Two people walking down the stairs; one is holding a box of plants, the other a box labeled "books"

If you’re a devoted plant carer, you know that your collection of houseplants can get surprisingly large, and as living things, you can’t very well just throw them in a moving box and hope for the best. Planning a move with lots of living greenery? Check out these tips to ensure a successful transition.

Consider time of year

Temperatures, both indoors and outdoors, can have a huge impact on your plants! While some houseplants are super hardy, others can be a little dramatic about changes in temperature, humidity, drafts, etc. In addition, most houseplants become partially or fully dormant during the winter months when your home is cool and dry and the days are shorter, while in the summer they are in prime growing mode. There’s no perfect time to pack up your plants and take them to a new place, but it’s important to consider what changes they may experience on their journey!

Start Strong

If your plants are already struggling, the changes that come with a big move may be too much to handle. Well before your move, take a break from your packing and planning to give your plants some TLC; make sure that anyone who has been neglected gets taken care of, remove sick or dying branches, and make sure anyone who needs a drink has done so. Basically, you want to minimize the impact that shock is going to have on your plants by making sure they’re in good shape.

Storing your stuff or overnighting in a big truck? Check on temperatures!

Moving trucks can get HOT or COLD depending on what the weather is like; they aren’t designed for passengers, botanical or otherwise. If you’re just driving for an hour or two, they will probably be okay with a “last in, first out” policy, but if you are traveling longer distances, check weather reports and consider forgoing the truck. In fact…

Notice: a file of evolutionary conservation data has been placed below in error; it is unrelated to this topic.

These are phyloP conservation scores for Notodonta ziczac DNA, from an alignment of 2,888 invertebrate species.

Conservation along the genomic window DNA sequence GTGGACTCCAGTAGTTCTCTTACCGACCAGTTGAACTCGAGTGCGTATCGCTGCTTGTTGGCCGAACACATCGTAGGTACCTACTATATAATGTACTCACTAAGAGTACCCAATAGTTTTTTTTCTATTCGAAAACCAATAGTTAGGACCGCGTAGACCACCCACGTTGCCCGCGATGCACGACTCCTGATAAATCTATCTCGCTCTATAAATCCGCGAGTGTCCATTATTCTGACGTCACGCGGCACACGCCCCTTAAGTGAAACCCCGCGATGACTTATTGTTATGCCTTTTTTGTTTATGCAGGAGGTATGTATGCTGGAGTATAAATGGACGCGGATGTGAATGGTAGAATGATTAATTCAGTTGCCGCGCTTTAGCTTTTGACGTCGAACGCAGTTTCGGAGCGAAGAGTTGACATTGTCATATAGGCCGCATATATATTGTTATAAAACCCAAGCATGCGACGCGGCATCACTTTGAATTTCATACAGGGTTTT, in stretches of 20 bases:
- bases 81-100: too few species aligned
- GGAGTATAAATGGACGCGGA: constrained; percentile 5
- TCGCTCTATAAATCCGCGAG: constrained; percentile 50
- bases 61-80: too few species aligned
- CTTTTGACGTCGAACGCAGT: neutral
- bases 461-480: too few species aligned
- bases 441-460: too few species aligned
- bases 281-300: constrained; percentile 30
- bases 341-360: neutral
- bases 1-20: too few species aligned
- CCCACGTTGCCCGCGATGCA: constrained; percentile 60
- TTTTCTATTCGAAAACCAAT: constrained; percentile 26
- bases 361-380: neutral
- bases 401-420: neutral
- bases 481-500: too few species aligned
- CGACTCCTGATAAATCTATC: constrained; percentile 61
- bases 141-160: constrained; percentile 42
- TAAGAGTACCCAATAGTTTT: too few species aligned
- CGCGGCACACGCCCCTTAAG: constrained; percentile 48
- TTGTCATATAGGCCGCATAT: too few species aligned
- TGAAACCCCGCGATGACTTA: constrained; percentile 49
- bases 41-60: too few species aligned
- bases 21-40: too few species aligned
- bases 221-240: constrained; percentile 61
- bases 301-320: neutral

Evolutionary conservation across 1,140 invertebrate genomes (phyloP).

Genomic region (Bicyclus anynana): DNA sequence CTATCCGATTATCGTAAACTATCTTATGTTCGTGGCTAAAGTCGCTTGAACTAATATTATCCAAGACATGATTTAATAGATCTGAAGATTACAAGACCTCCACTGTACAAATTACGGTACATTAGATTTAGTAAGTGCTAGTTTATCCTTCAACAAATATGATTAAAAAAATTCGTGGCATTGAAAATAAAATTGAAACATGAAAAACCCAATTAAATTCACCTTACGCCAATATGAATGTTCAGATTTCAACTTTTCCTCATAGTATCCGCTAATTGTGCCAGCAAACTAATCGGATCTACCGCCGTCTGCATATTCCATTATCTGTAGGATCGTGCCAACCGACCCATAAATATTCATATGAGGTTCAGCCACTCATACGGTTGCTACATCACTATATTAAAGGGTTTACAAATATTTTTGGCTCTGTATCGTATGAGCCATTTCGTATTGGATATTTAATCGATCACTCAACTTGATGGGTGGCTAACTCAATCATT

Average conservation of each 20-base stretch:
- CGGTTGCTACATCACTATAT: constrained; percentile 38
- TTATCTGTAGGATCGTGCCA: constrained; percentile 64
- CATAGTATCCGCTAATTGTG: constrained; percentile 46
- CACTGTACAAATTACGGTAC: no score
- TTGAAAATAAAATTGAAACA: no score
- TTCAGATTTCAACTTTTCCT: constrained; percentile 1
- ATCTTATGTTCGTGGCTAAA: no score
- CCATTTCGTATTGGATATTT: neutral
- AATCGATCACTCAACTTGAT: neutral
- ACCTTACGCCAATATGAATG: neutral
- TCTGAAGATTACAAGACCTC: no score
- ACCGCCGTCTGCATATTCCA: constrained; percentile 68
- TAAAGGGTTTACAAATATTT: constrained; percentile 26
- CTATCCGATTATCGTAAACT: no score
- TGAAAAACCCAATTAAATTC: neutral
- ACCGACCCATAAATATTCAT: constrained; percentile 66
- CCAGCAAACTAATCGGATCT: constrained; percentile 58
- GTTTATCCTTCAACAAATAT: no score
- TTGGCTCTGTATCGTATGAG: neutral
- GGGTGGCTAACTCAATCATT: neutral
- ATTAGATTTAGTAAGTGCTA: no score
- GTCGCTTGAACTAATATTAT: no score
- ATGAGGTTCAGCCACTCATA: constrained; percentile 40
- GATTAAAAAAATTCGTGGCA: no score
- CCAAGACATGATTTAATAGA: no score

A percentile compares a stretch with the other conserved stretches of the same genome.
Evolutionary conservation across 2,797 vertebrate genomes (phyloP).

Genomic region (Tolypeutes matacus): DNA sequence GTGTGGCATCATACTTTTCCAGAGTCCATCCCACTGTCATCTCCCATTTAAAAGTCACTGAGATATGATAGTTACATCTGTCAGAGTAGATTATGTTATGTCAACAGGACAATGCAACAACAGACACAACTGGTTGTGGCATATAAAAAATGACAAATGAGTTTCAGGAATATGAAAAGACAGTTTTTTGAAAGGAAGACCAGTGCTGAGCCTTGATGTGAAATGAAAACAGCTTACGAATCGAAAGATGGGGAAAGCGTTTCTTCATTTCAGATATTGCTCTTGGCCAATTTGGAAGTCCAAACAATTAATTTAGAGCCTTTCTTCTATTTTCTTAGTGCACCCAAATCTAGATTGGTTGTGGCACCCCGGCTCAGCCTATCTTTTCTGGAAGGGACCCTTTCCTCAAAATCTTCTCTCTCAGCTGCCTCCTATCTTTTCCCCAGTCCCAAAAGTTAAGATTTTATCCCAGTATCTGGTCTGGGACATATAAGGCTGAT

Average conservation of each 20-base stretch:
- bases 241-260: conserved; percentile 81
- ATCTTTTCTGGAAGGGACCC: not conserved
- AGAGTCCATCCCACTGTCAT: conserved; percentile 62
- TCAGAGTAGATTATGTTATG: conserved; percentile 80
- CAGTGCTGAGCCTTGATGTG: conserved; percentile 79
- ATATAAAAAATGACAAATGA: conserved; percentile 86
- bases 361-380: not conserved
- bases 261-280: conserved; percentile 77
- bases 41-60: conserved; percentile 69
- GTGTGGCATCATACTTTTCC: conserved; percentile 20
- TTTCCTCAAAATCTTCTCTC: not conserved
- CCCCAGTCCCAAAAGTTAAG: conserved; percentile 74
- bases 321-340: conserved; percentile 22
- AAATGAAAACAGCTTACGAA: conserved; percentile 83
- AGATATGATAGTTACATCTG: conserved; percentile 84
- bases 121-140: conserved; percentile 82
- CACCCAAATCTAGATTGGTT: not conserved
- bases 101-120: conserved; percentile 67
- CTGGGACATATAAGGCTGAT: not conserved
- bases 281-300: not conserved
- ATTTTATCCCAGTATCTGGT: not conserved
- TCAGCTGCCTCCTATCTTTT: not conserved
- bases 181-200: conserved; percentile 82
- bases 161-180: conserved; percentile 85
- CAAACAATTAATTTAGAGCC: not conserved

Consider including special plants in your car

Even if you can’t include all your houseplants in the car with you, if you have any really special plants (be it a rare specimen or just a sentimental hand-me-down plant), it’s probably best to bring them with you in the car. Make sure they are in a place where they won’t slide around too much, and keep them well away from small children or dogs who might be inclined to eat or otherwise damage them (this goes double if the plant is toxic, but in any case, you don’t want your treasured plant eaten after all the trouble of packing it!).

Wrap plants gently to avoid breakage and drafts

Using brown packing paper to gently wrap plants can be a great way to help support them and protect them from cold drafts during your move. For smaller plants, pack them as tightly as you can in boxes, and stuff bubble wrap or crumpled paper in any gaps so they don’t move around. And be sure to keep the plants separate from everything else so that they are protected from people hauling boxes on moving day.

Give them time to recover

You’re not the only one who needs time to recover after a big move! It can take plants a while to recover from the shock of a trip—some plants are notorious for dropping most or even all of their leaves when they experience shock. When you first move, take all of the plants to a quiet space with light but no direct sunlight, and plan to keep them there for a couple of days. As a bonus, this gives you time to get a better sense of lighting in your new home and find long term homes for them, but it also helps you determine which plants are bouncing back and which ones are going to need some special attention as they recover.

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